PSU has bigger concerns than scheduling Pitt
Think with your head, not your heart. Penn State has to pay for 31 athletic programs.
Pitt has only 19.
Penn State’s attendance average last year at Beaver Stadium was 106,707.
Pitt’s average at Heinz Field was 46,076.
The value of Penn State’s football program is $549.5 million, or 12th in the country, according to a 2017 Wall Street Journal analysis.
Pitt’s football program was valued at $114.5 million, 48th in the country.
Penn State is trying to raise $500 million to renovate its stadium.
Pitt doesn’t have a huge financial responsibility at Heinz Field, and isn’t moving anywhere.
Penn State believes it can compete for a College Football Playoff berth just about every season.
Pitt went 5-7 last year, and it’s over/under is 5¢ wins this season.
These are all facts, not opinions.
If it’s your opinion that Penn State and Pitt should play every year, then you’re thinking with your heart.
You’re being a fan. Which is understandable.
But college football is a business. Big business.
The way Penn State operates its football business, coupled with the program’s lofty goals, it’s not only unfeasible to play Pitt a whole bunch, it’s actually a bad idea.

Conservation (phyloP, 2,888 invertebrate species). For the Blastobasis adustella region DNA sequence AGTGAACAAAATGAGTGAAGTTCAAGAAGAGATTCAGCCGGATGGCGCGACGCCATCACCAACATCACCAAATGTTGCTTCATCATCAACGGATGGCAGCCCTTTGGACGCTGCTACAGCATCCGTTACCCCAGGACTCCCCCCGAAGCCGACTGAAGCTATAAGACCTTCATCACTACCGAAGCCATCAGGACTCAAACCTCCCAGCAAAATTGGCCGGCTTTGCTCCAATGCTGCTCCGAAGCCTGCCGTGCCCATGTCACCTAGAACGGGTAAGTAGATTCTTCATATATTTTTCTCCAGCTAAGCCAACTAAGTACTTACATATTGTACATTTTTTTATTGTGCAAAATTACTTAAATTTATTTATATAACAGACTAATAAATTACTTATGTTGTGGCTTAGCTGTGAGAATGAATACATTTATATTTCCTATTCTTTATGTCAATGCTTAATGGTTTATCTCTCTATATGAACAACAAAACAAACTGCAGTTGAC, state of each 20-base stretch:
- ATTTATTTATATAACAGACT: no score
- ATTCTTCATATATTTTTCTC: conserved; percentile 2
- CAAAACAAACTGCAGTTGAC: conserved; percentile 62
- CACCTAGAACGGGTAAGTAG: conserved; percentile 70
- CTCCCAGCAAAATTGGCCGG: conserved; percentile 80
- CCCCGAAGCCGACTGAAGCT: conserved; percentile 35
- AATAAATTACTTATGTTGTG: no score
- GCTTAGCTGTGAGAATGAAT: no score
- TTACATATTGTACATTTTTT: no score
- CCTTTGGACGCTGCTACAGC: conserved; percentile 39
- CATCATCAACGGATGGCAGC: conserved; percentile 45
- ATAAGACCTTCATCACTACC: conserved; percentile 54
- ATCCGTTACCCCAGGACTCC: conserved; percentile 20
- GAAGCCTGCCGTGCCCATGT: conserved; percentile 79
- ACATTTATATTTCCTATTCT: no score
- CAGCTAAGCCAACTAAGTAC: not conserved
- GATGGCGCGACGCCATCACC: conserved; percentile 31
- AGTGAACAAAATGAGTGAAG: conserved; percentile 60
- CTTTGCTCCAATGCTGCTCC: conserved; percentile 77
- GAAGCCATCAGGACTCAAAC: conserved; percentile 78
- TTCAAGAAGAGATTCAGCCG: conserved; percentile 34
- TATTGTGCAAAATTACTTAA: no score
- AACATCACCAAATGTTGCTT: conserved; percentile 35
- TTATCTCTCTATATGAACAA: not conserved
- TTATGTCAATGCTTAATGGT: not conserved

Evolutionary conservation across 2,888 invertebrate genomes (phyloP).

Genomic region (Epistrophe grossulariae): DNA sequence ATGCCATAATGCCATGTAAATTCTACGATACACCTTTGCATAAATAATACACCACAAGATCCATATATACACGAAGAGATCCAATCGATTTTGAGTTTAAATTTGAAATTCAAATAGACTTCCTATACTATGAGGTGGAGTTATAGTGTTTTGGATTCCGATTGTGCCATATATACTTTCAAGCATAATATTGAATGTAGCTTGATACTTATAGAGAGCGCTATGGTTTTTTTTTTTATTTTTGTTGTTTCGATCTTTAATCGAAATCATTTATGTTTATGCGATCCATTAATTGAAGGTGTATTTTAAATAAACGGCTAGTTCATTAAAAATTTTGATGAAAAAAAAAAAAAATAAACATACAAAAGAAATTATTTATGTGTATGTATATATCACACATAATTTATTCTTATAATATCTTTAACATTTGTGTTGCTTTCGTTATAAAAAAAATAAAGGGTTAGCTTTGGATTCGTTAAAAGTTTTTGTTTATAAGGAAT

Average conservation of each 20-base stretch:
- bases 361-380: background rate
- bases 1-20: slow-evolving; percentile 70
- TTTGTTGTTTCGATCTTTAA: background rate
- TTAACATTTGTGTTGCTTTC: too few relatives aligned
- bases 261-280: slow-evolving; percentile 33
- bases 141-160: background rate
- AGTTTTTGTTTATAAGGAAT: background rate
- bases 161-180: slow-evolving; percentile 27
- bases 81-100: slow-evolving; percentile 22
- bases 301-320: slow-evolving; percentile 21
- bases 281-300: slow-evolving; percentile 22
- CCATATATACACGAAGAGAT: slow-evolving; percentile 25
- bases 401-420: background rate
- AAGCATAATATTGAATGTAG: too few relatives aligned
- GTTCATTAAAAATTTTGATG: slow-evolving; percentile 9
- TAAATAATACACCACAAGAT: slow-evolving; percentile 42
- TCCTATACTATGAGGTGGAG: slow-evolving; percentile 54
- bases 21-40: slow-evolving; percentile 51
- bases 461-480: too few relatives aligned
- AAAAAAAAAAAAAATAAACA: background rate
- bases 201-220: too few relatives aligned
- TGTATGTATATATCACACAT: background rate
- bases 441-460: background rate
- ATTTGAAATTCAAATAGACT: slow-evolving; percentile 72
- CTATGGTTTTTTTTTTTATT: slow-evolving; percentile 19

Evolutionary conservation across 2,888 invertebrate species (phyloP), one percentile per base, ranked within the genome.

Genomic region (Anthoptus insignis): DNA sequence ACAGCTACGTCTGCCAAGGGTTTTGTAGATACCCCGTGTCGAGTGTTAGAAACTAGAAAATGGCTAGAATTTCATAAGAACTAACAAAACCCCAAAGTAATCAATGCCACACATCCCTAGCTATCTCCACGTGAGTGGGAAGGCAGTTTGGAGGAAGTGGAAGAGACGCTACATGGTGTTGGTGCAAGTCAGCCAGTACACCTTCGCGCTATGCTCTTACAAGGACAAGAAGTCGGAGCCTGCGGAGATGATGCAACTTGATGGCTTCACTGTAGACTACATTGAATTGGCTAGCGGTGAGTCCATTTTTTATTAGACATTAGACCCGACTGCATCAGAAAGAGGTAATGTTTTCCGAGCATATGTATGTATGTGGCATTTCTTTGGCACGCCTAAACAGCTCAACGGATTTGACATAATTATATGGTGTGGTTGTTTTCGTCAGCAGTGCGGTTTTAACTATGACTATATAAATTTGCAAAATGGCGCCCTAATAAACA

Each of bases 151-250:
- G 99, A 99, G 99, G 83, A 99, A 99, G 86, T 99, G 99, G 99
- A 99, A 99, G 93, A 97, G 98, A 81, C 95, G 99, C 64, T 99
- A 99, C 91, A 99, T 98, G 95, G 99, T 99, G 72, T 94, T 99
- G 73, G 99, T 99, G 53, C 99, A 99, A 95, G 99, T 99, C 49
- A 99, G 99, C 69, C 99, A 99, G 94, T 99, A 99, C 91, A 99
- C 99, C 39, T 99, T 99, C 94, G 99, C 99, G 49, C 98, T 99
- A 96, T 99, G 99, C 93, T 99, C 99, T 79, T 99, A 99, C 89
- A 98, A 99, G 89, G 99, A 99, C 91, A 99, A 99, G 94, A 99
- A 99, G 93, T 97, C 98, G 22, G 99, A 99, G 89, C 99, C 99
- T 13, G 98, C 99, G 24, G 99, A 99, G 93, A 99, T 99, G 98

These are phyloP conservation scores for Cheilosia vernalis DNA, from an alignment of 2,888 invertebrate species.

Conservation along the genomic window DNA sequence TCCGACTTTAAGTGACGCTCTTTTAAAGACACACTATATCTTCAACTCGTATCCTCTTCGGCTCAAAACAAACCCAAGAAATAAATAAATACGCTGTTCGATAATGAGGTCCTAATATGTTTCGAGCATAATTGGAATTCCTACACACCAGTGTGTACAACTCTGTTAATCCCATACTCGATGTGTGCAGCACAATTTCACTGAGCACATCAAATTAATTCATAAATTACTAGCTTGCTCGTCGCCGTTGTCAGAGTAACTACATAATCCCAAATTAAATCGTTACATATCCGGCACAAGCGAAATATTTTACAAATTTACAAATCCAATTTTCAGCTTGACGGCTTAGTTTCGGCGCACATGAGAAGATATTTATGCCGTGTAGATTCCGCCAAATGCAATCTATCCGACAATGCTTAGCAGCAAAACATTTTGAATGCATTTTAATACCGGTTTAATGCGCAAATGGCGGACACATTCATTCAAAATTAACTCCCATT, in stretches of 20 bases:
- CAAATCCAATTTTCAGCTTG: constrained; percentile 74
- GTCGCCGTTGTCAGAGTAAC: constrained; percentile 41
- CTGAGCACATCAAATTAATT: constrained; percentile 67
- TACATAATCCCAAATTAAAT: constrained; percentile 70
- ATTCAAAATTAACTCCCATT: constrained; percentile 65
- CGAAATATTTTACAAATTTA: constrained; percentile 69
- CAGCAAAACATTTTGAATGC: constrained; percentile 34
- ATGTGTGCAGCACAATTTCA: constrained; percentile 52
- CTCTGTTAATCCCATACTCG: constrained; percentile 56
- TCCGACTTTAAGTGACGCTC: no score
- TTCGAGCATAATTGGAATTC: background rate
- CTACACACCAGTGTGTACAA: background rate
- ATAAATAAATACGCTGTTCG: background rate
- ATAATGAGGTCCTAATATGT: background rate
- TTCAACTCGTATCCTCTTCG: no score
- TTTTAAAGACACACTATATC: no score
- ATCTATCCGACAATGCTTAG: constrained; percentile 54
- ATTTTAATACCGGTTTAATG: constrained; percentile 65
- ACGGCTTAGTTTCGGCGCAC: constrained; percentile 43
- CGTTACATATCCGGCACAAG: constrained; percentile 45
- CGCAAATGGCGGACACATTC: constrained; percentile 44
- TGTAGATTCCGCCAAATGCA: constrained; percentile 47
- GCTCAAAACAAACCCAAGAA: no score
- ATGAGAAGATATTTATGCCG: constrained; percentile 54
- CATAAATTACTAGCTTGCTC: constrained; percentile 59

Penn State doesn’t need Pitt to achieve any of its goals. Now, this is where Pitt fans get upset, because most are adamant that Pitt doesn’t need Penn State, either.
Proof, however, is in the pudding. Penn State can draw 100,000-plus fans for any opponent at Beaver Stadium. Pitt can’t come close to selling out home games unless the opponent is PSU, Notre Dame or perhaps some other powerhouse program.
There’s no reason for PSU to do Pitt any financial favors by continuing a frequent home-and-home series. And there’s no reason for a prideful Pitt program to ever agree to a 2-for-1 that favors Penn State.
But, it’s a great matchup for sports fans throughout Pennsylvania! Yes. Yes it is. No one debates that.
And Pitt can beat Penn State in any given year. Yes. That’s true, as well.
None of that really matters, though, because, well, go back and read what I wrote at the beginning.
These are business decisions. And the bottom line is, Penn State has to play one Power 5 team in the non-conference each season, and it is not going to just have that opponent be Pitt year in and year out.
The Nittany Lions also aren’t going to schedule two Power 5 opponents in the non-con, either, because it’s too risky to their College Football Playoff aspirations. So, PSU has decided to spice things up for fans with other interesting opponents, such as Auburn, Virginia Tech, West Virginia and maybe even Texas.
It would be great if PSU and Pitt could play every year, but it ain’t going to happen.
Four times every 16-20 years is more likely, and that’s probably where the series ultimately will end up.
Cory Giger is the host of “Sports Central” weekdays from 4 to 6 p.m. on ESPN Radio 1430 WVAM.